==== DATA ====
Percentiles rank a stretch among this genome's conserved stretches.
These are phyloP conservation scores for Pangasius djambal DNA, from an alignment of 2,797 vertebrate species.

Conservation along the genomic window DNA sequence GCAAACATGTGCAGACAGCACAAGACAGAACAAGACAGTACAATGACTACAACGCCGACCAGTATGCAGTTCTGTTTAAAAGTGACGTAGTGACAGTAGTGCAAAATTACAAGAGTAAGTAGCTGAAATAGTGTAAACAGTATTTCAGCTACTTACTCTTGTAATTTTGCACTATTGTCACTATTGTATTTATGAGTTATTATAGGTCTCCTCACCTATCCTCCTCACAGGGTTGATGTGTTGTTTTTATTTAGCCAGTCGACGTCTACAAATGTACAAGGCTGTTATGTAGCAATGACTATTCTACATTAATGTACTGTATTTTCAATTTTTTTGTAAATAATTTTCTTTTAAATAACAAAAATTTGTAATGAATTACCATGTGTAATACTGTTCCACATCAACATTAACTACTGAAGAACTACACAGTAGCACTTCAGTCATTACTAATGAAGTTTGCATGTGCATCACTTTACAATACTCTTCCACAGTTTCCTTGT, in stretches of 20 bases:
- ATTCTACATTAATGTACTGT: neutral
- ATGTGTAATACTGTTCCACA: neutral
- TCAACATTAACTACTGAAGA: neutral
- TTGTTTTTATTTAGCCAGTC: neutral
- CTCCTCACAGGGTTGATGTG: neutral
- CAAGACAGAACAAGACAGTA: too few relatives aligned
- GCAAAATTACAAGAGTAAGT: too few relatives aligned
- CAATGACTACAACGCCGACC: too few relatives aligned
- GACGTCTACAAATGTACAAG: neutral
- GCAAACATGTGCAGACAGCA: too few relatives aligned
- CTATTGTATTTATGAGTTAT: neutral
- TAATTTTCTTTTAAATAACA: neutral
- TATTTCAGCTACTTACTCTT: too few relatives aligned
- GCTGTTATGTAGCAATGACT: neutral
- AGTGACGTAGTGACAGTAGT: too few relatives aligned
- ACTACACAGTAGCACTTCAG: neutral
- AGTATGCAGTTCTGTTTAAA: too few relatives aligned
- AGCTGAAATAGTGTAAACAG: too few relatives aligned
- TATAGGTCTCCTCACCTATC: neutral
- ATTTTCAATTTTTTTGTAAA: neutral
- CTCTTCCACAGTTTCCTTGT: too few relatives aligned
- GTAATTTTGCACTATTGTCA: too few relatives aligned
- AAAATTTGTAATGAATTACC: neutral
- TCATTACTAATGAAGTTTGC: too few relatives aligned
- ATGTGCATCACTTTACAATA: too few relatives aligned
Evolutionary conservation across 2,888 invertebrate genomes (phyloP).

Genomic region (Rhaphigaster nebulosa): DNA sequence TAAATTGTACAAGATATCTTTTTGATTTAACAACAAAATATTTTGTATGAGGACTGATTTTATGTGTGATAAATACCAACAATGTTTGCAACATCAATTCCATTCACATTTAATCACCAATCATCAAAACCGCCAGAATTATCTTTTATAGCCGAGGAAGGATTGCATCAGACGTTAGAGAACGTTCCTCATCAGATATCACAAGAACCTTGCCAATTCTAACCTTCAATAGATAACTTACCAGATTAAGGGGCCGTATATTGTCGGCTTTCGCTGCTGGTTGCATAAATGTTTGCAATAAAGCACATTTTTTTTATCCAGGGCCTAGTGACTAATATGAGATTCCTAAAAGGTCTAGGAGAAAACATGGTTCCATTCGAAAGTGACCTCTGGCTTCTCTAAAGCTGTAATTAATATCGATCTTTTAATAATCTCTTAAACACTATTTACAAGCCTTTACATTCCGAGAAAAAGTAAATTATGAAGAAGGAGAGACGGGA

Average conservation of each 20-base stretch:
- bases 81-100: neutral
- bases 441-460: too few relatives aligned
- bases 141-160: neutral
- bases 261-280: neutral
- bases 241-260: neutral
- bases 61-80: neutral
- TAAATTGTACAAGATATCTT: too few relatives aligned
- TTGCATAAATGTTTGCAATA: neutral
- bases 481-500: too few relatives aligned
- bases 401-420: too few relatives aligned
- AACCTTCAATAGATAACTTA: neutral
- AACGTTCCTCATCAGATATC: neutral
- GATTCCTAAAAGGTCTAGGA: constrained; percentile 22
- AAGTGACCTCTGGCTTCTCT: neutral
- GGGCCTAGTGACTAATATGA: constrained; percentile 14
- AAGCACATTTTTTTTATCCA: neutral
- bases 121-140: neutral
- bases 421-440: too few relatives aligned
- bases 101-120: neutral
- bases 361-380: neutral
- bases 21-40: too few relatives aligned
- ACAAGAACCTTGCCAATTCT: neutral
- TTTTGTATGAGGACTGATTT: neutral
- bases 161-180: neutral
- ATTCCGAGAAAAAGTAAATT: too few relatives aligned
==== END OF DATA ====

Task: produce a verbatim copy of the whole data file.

Percentiles rank a stretch among this genome's conserved stretches.
These are phyloP conservation scores for Pangasius djambal DNA, from an alignment of 2,797 vertebrate species.

Conservation along the genomic window DNA sequence GCAAACATGTGCAGACAGCACAAGACAGAACAAGACAGTACAATGACTACAACGCCGACCAGTATGCAGTTCTGTTTAAAAGTGACGTAGTGACAGTAGTGCAAAATTACAAGAGTAAGTAGCTGAAATAGTGTAAACAGTATTTCAGCTACTTACTCTTGTAATTTTGCACTATTGTCACTATTGTATTTATGAGTTATTATAGGTCTCCTCACCTATCCTCCTCACAGGGTTGATGTGTTGTTTTTATTTAGCCAGTCGACGTCTACAAATGTACAAGGCTGTTATGTAGCAATGACTATTCTACATTAATGTACTGTATTTTCAATTTTTTTGTAAATAATTTTCTTTTAAATAACAAAAATTTGTAATGAATTACCATGTGTAATACTGTTCCACATCAACATTAACTACTGAAGAACTACACAGTAGCACTTCAGTCATTACTAATGAAGTTTGCATGTGCATCACTTTACAATACTCTTCCACAGTTTCCTTGT, in stretches of 20 bases:
- ATTCTACATTAATGTACTGT: neutral
- ATGTGTAATACTGTTCCACA: neutral
- TCAACATTAACTACTGAAGA: neutral
- TTGTTTTTATTTAGCCAGTC: neutral
- CTCCTCACAGGGTTGATGTG: neutral
- CAAGACAGAACAAGACAGTA: too few relatives aligned
- GCAAAATTACAAGAGTAAGT: too few relatives aligned
- CAATGACTACAACGCCGACC: too few relatives aligned
- GACGTCTACAAATGTACAAG: neutral
- GCAAACATGTGCAGACAGCA: too few relatives aligned
- CTATTGTATTTATGAGTTAT: neutral
- TAATTTTCTTTTAAATAACA: neutral
- TATTTCAGCTACTTACTCTT: too few relatives aligned
- GCTGTTATGTAGCAATGACT: neutral
- AGTGACGTAGTGACAGTAGT: too few relatives aligned
- ACTACACAGTAGCACTTCAG: neutral
- AGTATGCAGTTCTGTTTAAA: too few relatives aligned
- AGCTGAAATAGTGTAAACAG: too few relatives aligned
- TATAGGTCTCCTCACCTATC: neutral
- ATTTTCAATTTTTTTGTAAA: neutral
- CTCTTCCACAGTTTCCTTGT: too few relatives aligned
- GTAATTTTGCACTATTGTCA: too few relatives aligned
- AAAATTTGTAATGAATTACC: neutral
- TCATTACTAATGAAGTTTGC: too few relatives aligned
- ATGTGCATCACTTTACAATA: too few relatives aligned
Evolutionary conservation across 2,888 invertebrate genomes (phyloP).

Genomic region (Rhaphigaster nebulosa): DNA sequence TAAATTGTACAAGATATCTTTTTGATTTAACAACAAAATATTTTGTATGAGGACTGATTTTATGTGTGATAAATACCAACAATGTTTGCAACATCAATTCCATTCACATTTAATCACCAATCATCAAAACCGCCAGAATTATCTTTTATAGCCGAGGAAGGATTGCATCAGACGTTAGAGAACGTTCCTCATCAGATATCACAAGAACCTTGCCAATTCTAACCTTCAATAGATAACTTACCAGATTAAGGGGCCGTATATTGTCGGCTTTCGCTGCTGGTTGCATAAATGTTTGCAATAAAGCACATTTTTTTTATCCAGGGCCTAGTGACTAATATGAGATTCCTAAAAGGTCTAGGAGAAAACATGGTTCCATTCGAAAGTGACCTCTGGCTTCTCTAAAGCTGTAATTAATATCGATCTTTTAATAATCTCTTAAACACTATTTACAAGCCTTTACATTCCGAGAAAAAGTAAATTATGAAGAAGGAGAGACGGGA

Average conservation of each 20-base stretch:
- bases 81-100: neutral
- bases 441-460: too few relatives aligned
- bases 141-160: neutral
- bases 261-280: neutral
- bases 241-260: neutral
- bases 61-80: neutral
- TAAATTGTACAAGATATCTT: too few relatives aligned
- TTGCATAAATGTTTGCAATA: neutral
- bases 481-500: too few relatives aligned
- bases 401-420: too few relatives aligned
- AACCTTCAATAGATAACTTA: neutral
- AACGTTCCTCATCAGATATC: neutral
- GATTCCTAAAAGGTCTAGGA: constrained; percentile 22
- AAGTGACCTCTGGCTTCTCT: neutral
- GGGCCTAGTGACTAATATGA: constrained; percentile 14
- AAGCACATTTTTTTTATCCA: neutral
- bases 121-140: neutral
- bases 421-440: too few relatives aligned
- bases 101-120: neutral
- bases 361-380: neutral
- bases 21-40: too few relatives aligned
- ACAAGAACCTTGCCAATTCT: neutral
- TTTTGTATGAGGACTGATTT: neutral
- bases 161-180: neutral
- ATTCCGAGAAAAAGTAAATT: too few relatives aligned